June 20th, 2019

Handling the energy industry booms and busts

By Letter to the Editor on April 13, 2019.

I have seen in several places that the 18 coal-fired power plants in Alberta is a puny number of plants compared to the 700 in China. If we take the 1.4 billion people (est. 2016) in China divided by the 700 coal-fired plants, this gives approximately two million people per coal-fired plant.

When the 4.1 million population (est. 2016) of Alberta is divided by the 18 coal-fired power plants, this works out to 226,000 people per coal-fired plant.

How does two million per plant in China compare to 226,000 per plant in Alberta?

How many of those 200,000 workers unemployed from the patch that I have seen quoted are due to OPEC increasing production to reclaim market share with the resulting price drop? Have the Bakken or Permian formations allowed for cheaper production with our neighbour to the south? How many of the layoffs are due to major construction projects being completed and then need much fewer people to run when operational? Has automation had an impact on rigs which now require fewer people to run?

Data from the Government of Alberta’s own website has oil production still increasing and looks like it has doubled from about 8,500,000 cubic metres in January 2009 to 17,000,000 cubic metres in January 2019 in a rather steady upward trend of 850,000 cubic metres per year. (see https://economicdashboard.alberta.ca/OilProduction). If there was an impact due to a change in government one would expect a change in slope in the tend line. Sorry, I don’t see it.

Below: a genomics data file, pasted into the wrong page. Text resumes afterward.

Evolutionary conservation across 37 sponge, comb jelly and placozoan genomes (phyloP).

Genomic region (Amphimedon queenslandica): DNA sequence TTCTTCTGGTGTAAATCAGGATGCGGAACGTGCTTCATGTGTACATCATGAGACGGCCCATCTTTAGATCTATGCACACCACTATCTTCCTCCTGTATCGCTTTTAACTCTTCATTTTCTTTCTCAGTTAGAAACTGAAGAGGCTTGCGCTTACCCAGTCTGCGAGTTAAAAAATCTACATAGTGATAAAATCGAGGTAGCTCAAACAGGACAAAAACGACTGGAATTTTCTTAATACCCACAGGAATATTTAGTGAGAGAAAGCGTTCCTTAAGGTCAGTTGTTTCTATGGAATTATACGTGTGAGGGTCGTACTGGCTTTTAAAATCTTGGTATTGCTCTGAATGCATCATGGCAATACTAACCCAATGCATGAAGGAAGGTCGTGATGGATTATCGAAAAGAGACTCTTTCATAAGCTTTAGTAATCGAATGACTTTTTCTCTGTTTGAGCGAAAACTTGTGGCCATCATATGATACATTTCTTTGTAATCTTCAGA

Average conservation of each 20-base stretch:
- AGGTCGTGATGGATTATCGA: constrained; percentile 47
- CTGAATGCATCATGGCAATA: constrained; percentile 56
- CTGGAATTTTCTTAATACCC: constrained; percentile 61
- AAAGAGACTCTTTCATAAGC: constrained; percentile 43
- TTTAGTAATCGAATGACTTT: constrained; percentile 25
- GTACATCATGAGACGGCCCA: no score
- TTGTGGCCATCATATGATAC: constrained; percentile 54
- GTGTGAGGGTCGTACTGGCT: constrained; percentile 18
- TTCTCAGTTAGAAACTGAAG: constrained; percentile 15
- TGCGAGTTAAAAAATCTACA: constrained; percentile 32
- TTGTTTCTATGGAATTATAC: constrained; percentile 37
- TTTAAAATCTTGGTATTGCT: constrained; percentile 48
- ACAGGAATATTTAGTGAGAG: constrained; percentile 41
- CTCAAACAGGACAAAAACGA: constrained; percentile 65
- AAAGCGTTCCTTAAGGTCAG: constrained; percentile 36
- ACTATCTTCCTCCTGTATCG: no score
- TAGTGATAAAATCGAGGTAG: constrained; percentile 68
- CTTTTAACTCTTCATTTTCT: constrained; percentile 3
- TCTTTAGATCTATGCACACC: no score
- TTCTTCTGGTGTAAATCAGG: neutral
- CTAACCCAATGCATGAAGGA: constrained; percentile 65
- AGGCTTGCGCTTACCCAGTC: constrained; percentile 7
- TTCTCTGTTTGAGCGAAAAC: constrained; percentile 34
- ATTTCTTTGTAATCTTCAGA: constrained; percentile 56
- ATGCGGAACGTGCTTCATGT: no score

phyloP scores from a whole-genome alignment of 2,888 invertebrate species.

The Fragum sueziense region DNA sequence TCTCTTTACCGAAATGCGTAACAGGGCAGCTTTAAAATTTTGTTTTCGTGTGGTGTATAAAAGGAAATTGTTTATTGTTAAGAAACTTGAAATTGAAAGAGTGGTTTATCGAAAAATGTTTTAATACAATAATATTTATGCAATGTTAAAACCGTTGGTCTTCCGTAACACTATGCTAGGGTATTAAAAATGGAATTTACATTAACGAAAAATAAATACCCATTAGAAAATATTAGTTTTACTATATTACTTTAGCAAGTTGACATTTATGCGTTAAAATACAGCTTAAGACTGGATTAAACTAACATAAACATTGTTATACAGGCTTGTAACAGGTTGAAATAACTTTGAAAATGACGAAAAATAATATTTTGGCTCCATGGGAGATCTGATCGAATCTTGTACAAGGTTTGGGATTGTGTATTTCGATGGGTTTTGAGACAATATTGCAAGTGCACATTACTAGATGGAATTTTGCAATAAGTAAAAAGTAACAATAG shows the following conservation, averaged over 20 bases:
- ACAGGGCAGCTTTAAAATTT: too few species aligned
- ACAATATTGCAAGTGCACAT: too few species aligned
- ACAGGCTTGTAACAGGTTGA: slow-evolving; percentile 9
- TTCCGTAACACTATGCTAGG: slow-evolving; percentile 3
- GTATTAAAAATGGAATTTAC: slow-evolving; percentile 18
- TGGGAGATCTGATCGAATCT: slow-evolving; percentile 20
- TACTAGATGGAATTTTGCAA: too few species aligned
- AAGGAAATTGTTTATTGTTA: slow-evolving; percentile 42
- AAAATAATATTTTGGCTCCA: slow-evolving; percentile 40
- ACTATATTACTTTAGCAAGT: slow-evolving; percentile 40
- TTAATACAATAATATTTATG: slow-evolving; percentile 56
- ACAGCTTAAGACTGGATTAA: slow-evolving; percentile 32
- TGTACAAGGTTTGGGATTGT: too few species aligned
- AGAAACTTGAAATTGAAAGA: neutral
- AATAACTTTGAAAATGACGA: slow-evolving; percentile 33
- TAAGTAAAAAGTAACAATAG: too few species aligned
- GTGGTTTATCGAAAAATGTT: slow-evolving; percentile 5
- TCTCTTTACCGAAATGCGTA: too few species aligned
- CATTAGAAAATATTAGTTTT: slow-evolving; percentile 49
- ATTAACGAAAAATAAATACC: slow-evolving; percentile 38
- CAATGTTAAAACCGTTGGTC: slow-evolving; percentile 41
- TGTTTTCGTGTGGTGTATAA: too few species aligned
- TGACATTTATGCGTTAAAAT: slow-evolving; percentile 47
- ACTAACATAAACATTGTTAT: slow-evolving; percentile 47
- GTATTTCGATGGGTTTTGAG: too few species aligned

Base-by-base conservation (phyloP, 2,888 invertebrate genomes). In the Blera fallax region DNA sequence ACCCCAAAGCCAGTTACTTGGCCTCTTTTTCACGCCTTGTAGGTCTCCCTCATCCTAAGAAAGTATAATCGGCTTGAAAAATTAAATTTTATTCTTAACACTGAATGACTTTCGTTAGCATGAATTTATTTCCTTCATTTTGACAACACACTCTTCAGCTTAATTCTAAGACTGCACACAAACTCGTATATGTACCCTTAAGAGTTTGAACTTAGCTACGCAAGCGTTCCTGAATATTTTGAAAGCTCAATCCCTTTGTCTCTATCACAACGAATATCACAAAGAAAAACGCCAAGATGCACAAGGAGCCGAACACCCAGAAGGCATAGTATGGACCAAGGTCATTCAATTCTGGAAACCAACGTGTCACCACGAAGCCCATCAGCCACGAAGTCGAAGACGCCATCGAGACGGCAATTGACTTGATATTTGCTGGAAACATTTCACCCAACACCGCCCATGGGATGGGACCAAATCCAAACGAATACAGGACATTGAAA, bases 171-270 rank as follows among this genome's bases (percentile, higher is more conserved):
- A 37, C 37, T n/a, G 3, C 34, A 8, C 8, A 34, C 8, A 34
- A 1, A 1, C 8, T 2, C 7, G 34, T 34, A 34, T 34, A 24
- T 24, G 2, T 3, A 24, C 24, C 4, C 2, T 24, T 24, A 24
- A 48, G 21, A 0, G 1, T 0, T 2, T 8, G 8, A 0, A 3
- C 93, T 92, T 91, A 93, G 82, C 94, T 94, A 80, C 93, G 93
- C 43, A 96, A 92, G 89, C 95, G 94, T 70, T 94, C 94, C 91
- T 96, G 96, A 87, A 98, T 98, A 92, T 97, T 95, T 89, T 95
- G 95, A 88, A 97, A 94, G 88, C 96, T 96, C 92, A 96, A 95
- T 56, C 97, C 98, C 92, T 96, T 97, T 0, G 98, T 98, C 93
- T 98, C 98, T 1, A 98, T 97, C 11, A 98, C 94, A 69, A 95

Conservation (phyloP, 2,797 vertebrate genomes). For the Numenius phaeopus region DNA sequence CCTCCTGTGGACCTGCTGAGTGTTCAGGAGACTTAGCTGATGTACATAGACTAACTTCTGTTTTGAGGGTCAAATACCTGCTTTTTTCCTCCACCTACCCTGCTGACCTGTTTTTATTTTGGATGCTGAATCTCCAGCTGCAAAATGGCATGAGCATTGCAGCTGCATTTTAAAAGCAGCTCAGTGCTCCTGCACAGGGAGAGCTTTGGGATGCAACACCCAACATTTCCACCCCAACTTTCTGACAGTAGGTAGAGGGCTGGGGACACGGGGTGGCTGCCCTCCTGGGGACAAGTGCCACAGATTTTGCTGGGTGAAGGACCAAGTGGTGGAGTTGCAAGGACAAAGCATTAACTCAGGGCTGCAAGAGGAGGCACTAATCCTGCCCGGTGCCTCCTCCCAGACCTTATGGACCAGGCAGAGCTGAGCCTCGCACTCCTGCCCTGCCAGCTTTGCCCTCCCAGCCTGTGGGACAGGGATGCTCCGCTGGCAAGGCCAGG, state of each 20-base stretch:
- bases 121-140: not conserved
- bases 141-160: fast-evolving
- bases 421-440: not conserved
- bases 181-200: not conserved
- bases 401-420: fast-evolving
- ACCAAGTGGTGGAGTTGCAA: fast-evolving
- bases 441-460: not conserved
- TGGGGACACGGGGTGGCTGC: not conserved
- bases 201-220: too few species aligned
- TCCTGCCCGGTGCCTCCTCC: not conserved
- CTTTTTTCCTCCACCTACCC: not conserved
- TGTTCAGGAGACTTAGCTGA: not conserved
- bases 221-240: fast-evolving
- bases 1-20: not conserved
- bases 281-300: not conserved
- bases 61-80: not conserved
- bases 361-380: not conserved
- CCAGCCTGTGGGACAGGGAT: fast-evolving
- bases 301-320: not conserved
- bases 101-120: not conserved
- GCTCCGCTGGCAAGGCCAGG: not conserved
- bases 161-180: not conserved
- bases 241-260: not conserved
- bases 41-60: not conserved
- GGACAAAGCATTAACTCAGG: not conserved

What is going on? Why are fewer people needed to work in the patch but the production is still increasing? I think we need to look at automation of processes and the fact that construction has finished on major plants. Will a new government force employers to hire back people they don’t need?

Instead, maybe we should work co-operatively with our neighbours and fellow citizens across the country to get more interprovincial pipelines and energy corridors built for all energy sources (oil, gas, water/hydro, solar, wind, geothermal and tidal). It might smooth out the boom and busts in costs we pay as citizens and give workers employed in these areas across the country employment stability.

Hugh McLean


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